27 October 2011 United Nations officials today called for concerted efforts to ensure the world's fast-growing population has enough food, stressing that global food production will have to double by 2050 when the planet is expected to host an additional one billion inhabitants.
“It means pursuing comprehensive approaches – assisting the most vulnerable, listening to rural women, empowering small producers,” Mr. Ban said during an event in New York to commemorate the 31st anniversary of the observance of World Food Day, which is marked on 16 October every year.
“It means strong political commitment, predictable finance, and a focus on results. We have the resources and the knowledge to end hunger. We know how to protect the poorest from the impact of rising prices.”
The President of the General Assembly, Nassir Abdulaziz Al-Nasser, noted that targeted safety nets and social programmes are essential for alleviating hunger and poverty in the short term, but a strong foundation for development must be laid to ensure sustainable food security.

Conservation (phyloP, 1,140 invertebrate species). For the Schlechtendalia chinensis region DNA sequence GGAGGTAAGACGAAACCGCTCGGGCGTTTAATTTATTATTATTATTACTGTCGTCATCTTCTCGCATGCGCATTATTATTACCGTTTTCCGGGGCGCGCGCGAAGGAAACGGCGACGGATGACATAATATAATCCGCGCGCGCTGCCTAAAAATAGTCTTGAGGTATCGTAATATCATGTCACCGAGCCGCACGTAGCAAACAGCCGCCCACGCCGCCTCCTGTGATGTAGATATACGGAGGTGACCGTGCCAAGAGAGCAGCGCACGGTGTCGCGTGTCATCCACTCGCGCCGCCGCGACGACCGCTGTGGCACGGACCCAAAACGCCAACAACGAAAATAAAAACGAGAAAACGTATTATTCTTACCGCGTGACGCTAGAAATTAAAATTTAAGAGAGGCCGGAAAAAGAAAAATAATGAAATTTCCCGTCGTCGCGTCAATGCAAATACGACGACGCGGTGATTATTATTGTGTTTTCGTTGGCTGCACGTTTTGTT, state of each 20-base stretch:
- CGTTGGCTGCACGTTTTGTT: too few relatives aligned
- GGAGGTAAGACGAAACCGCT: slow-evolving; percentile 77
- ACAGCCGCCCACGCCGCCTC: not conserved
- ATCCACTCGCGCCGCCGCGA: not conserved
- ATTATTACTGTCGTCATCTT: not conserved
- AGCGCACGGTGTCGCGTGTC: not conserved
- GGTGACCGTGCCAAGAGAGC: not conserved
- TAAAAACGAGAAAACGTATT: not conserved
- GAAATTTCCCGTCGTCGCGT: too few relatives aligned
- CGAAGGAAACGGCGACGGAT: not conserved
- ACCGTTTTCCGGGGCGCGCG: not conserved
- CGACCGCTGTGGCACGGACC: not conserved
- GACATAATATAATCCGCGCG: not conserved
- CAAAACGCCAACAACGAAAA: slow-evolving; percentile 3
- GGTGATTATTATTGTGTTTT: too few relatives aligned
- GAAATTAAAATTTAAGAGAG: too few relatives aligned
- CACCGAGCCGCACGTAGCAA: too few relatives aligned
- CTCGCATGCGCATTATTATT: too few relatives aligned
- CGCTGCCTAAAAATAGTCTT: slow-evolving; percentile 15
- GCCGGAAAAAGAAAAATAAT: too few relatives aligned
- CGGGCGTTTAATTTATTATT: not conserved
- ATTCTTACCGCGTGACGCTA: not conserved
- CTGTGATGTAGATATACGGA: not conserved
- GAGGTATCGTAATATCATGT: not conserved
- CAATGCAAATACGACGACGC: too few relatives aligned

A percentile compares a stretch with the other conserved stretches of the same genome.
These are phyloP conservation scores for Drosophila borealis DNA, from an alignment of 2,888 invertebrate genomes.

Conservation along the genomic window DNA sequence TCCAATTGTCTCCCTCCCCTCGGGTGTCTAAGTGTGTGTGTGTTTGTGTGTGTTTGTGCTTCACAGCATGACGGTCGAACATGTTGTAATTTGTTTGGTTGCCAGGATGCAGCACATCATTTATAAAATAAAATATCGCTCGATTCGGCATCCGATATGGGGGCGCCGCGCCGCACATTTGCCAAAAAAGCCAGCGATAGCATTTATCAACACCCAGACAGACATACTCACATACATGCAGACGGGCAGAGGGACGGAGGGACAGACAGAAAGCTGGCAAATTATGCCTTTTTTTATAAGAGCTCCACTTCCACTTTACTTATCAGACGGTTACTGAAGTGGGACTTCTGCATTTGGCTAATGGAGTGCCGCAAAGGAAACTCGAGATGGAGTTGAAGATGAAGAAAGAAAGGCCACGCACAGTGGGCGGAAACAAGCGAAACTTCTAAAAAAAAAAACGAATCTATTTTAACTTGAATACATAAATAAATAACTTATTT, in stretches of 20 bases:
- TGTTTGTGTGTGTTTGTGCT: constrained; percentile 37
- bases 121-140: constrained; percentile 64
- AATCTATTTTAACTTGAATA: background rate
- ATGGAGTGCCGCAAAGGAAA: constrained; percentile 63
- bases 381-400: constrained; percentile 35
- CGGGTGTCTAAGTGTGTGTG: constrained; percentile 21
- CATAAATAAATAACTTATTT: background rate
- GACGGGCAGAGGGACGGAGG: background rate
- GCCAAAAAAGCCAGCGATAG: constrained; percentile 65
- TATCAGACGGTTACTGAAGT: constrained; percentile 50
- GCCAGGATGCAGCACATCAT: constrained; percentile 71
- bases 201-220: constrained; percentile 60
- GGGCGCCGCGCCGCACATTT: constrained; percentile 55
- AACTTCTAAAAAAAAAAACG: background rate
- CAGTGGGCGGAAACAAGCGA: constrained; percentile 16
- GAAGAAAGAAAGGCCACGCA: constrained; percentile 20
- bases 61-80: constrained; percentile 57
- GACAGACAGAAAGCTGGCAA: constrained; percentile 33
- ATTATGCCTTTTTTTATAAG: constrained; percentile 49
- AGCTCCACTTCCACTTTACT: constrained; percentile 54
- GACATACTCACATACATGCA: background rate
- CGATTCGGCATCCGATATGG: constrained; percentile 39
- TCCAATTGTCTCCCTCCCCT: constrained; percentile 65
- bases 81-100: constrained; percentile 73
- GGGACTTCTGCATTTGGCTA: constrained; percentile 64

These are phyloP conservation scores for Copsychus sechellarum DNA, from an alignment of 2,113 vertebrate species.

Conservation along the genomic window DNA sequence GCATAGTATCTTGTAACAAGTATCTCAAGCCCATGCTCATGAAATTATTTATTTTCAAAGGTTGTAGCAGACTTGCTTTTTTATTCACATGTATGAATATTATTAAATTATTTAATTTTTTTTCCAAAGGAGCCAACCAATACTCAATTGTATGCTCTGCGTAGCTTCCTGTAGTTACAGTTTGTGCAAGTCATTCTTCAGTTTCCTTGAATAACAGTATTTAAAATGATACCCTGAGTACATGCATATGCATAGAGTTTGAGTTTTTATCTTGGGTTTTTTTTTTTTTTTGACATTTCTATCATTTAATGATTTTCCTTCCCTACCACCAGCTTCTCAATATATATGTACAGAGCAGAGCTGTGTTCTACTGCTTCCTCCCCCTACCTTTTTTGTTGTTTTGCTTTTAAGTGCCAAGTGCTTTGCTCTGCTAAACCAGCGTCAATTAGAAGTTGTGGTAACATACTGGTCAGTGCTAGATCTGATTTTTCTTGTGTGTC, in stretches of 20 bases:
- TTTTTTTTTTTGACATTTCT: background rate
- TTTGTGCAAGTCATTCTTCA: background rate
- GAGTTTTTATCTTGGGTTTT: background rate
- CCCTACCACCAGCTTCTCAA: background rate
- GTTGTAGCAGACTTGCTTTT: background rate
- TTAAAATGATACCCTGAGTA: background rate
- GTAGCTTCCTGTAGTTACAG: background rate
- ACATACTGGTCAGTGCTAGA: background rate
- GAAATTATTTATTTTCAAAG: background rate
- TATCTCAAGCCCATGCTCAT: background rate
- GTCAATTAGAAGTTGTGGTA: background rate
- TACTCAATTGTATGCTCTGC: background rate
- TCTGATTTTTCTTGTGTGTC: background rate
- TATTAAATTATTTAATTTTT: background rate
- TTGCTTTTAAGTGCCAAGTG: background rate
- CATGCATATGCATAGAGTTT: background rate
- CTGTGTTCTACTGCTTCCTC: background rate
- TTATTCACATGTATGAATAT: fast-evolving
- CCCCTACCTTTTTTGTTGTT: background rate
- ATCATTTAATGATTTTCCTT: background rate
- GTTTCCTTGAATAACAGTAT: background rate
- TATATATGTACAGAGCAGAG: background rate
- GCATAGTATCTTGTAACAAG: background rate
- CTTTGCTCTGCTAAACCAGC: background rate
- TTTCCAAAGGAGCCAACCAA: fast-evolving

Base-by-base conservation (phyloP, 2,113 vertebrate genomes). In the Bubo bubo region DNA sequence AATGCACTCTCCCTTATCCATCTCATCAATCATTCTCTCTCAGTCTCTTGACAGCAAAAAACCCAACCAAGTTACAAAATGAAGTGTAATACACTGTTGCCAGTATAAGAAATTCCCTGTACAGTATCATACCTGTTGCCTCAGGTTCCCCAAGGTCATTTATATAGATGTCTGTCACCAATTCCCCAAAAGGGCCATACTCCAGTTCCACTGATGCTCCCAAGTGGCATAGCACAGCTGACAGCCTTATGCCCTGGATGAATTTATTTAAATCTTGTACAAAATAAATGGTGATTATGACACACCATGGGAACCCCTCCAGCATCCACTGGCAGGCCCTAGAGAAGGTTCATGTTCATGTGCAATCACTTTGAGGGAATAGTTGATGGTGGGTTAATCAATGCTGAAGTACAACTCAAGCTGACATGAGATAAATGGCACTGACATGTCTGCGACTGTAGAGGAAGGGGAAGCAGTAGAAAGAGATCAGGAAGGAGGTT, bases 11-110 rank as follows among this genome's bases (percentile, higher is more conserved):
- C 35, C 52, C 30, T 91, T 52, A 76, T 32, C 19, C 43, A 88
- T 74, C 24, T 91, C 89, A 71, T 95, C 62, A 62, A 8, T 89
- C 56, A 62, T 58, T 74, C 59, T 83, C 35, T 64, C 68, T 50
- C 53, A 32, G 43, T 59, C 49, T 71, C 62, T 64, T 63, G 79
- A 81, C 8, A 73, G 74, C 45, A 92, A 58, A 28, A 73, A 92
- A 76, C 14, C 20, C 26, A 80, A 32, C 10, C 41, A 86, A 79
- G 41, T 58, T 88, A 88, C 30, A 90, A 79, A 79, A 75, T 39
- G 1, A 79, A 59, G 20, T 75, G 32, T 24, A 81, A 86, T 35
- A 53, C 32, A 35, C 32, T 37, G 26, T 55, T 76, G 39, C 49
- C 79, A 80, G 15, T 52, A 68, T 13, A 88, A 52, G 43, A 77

“Granting market access for agricultural products from developing countries will help in this respect,” said Mr. Al-Nasser. “Small and medium-sized farmers should be supported through increased resource allocation in rural infrastructure and agricultural services.
“Over the longer-term, a food-security strategy that relies on a combination of boosting local production and productivity and a general increased role for trade will help to reduce price volatility, while improving food availability and accessibility,” he added.
Mr. Ban said he was encouraged by the renewed political interest in food security, including the prominence that is being given to the issue by the Group of 20 (G-20) of the world's largest economies.
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